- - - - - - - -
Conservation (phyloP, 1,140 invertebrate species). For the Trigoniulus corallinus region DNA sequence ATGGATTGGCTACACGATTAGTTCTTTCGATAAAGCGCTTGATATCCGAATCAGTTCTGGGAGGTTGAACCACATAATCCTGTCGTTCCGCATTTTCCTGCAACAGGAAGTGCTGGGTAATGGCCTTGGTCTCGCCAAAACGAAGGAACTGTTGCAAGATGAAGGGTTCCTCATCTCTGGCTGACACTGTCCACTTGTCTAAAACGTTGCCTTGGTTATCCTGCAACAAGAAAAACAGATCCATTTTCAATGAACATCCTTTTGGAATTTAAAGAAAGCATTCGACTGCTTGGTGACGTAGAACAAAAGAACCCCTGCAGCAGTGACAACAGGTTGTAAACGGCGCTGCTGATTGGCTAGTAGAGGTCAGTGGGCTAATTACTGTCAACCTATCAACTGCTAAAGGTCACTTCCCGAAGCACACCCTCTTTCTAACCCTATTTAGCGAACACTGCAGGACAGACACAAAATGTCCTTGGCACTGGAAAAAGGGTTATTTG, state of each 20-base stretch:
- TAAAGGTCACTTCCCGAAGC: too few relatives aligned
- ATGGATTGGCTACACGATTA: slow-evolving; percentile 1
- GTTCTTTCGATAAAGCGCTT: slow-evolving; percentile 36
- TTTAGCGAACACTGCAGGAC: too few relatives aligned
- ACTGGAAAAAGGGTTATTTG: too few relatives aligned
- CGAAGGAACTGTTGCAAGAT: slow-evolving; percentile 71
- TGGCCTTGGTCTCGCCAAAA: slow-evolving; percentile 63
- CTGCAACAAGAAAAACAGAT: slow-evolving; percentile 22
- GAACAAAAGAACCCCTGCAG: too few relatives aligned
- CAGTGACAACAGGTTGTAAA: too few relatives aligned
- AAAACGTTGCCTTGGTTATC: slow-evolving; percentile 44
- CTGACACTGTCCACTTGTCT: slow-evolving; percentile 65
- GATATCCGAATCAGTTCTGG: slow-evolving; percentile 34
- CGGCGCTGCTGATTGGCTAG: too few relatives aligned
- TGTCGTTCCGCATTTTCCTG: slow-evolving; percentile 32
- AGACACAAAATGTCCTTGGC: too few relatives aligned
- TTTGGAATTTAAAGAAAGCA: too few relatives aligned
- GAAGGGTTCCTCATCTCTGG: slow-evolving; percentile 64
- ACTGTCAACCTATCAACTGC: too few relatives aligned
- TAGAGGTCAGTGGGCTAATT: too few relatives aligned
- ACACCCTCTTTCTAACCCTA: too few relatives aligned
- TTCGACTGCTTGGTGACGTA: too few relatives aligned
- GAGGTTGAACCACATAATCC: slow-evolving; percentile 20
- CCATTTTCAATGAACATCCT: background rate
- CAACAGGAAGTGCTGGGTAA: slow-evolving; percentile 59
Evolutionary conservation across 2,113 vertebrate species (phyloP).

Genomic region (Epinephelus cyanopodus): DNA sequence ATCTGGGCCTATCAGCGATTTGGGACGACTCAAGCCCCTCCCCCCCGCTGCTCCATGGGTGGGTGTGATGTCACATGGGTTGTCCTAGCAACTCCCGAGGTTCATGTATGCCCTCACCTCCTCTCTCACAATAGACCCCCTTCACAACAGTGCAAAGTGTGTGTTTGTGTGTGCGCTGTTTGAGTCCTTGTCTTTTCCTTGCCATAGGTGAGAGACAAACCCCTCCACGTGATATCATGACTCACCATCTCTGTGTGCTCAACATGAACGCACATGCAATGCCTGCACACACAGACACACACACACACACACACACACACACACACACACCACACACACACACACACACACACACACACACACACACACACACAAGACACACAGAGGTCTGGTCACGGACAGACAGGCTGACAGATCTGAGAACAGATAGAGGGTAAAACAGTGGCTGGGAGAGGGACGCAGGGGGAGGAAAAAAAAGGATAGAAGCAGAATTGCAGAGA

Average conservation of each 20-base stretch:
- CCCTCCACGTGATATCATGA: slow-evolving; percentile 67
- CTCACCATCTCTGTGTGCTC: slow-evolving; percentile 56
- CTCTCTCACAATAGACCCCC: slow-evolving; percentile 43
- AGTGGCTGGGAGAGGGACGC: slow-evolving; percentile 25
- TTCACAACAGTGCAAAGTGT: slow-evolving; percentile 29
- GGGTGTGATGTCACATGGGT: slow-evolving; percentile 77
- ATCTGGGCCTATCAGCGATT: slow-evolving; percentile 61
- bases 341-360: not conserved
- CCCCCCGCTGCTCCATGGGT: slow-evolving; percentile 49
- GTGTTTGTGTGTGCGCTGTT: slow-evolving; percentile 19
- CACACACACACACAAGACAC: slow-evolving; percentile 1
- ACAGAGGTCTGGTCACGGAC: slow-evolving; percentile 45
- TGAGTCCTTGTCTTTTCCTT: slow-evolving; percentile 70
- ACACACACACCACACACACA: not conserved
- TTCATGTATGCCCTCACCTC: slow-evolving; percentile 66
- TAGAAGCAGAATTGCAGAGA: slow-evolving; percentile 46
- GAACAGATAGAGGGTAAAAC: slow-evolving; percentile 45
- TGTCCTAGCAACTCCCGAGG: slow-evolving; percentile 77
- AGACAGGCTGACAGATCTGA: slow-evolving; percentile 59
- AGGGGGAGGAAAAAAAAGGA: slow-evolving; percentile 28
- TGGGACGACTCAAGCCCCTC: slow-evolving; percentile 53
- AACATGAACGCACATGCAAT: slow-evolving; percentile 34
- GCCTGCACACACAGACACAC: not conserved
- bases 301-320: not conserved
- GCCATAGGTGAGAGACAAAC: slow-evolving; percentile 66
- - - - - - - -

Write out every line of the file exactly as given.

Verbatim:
Conservation (phyloP, 1,140 invertebrate species). For the Trigoniulus corallinus region DNA sequence ATGGATTGGCTACACGATTAGTTCTTTCGATAAAGCGCTTGATATCCGAATCAGTTCTGGGAGGTTGAACCACATAATCCTGTCGTTCCGCATTTTCCTGCAACAGGAAGTGCTGGGTAATGGCCTTGGTCTCGCCAAAACGAAGGAACTGTTGCAAGATGAAGGGTTCCTCATCTCTGGCTGACACTGTCCACTTGTCTAAAACGTTGCCTTGGTTATCCTGCAACAAGAAAAACAGATCCATTTTCAATGAACATCCTTTTGGAATTTAAAGAAAGCATTCGACTGCTTGGTGACGTAGAACAAAAGAACCCCTGCAGCAGTGACAACAGGTTGTAAACGGCGCTGCTGATTGGCTAGTAGAGGTCAGTGGGCTAATTACTGTCAACCTATCAACTGCTAAAGGTCACTTCCCGAAGCACACCCTCTTTCTAACCCTATTTAGCGAACACTGCAGGACAGACACAAAATGTCCTTGGCACTGGAAAAAGGGTTATTTG, state of each 20-base stretch:
- TAAAGGTCACTTCCCGAAGC: too few relatives aligned
- ATGGATTGGCTACACGATTA: slow-evolving; percentile 1
- GTTCTTTCGATAAAGCGCTT: slow-evolving; percentile 36
- TTTAGCGAACACTGCAGGAC: too few relatives aligned
- ACTGGAAAAAGGGTTATTTG: too few relatives aligned
- CGAAGGAACTGTTGCAAGAT: slow-evolving; percentile 71
- TGGCCTTGGTCTCGCCAAAA: slow-evolving; percentile 63
- CTGCAACAAGAAAAACAGAT: slow-evolving; percentile 22
- GAACAAAAGAACCCCTGCAG: too few relatives aligned
- CAGTGACAACAGGTTGTAAA: too few relatives aligned
- AAAACGTTGCCTTGGTTATC: slow-evolving; percentile 44
- CTGACACTGTCCACTTGTCT: slow-evolving; percentile 65
- GATATCCGAATCAGTTCTGG: slow-evolving; percentile 34
- CGGCGCTGCTGATTGGCTAG: too few relatives aligned
- TGTCGTTCCGCATTTTCCTG: slow-evolving; percentile 32
- AGACACAAAATGTCCTTGGC: too few relatives aligned
- TTTGGAATTTAAAGAAAGCA: too few relatives aligned
- GAAGGGTTCCTCATCTCTGG: slow-evolving; percentile 64
- ACTGTCAACCTATCAACTGC: too few relatives aligned
- TAGAGGTCAGTGGGCTAATT: too few relatives aligned
- ACACCCTCTTTCTAACCCTA: too few relatives aligned
- TTCGACTGCTTGGTGACGTA: too few relatives aligned
- GAGGTTGAACCACATAATCC: slow-evolving; percentile 20
- CCATTTTCAATGAACATCCT: background rate
- CAACAGGAAGTGCTGGGTAA: slow-evolving; percentile 59
Evolutionary conservation across 2,113 vertebrate species (phyloP).

Genomic region (Epinephelus cyanopodus): DNA sequence ATCTGGGCCTATCAGCGATTTGGGACGACTCAAGCCCCTCCCCCCCGCTGCTCCATGGGTGGGTGTGATGTCACATGGGTTGTCCTAGCAACTCCCGAGGTTCATGTATGCCCTCACCTCCTCTCTCACAATAGACCCCCTTCACAACAGTGCAAAGTGTGTGTTTGTGTGTGCGCTGTTTGAGTCCTTGTCTTTTCCTTGCCATAGGTGAGAGACAAACCCCTCCACGTGATATCATGACTCACCATCTCTGTGTGCTCAACATGAACGCACATGCAATGCCTGCACACACAGACACACACACACACACACACACACACACACACACACCACACACACACACACACACACACACACACACACACACACACACAAGACACACAGAGGTCTGGTCACGGACAGACAGGCTGACAGATCTGAGAACAGATAGAGGGTAAAACAGTGGCTGGGAGAGGGACGCAGGGGGAGGAAAAAAAAGGATAGAAGCAGAATTGCAGAGA

Average conservation of each 20-base stretch:
- CCCTCCACGTGATATCATGA: slow-evolving; percentile 67
- CTCACCATCTCTGTGTGCTC: slow-evolving; percentile 56
- CTCTCTCACAATAGACCCCC: slow-evolving; percentile 43
- AGTGGCTGGGAGAGGGACGC: slow-evolving; percentile 25
- TTCACAACAGTGCAAAGTGT: slow-evolving; percentile 29
- GGGTGTGATGTCACATGGGT: slow-evolving; percentile 77
- ATCTGGGCCTATCAGCGATT: slow-evolving; percentile 61
- bases 341-360: not conserved
- CCCCCCGCTGCTCCATGGGT: slow-evolving; percentile 49
- GTGTTTGTGTGTGCGCTGTT: slow-evolving; percentile 19
- CACACACACACACAAGACAC: slow-evolving; percentile 1
- ACAGAGGTCTGGTCACGGAC: slow-evolving; percentile 45
- TGAGTCCTTGTCTTTTCCTT: slow-evolving; percentile 70
- ACACACACACCACACACACA: not conserved
- TTCATGTATGCCCTCACCTC: slow-evolving; percentile 66
- TAGAAGCAGAATTGCAGAGA: slow-evolving; percentile 46
- GAACAGATAGAGGGTAAAAC: slow-evolving; percentile 45
- TGTCCTAGCAACTCCCGAGG: slow-evolving; percentile 77
- AGACAGGCTGACAGATCTGA: slow-evolving; percentile 59
- AGGGGGAGGAAAAAAAAGGA: slow-evolving; percentile 28
- TGGGACGACTCAAGCCCCTC: slow-evolving; percentile 53
- AACATGAACGCACATGCAAT: slow-evolving; percentile 34
- GCCTGCACACACAGACACAC: not conserved
- bases 301-320: not conserved
- GCCATAGGTGAGAGACAAAC: slow-evolving; percentile 66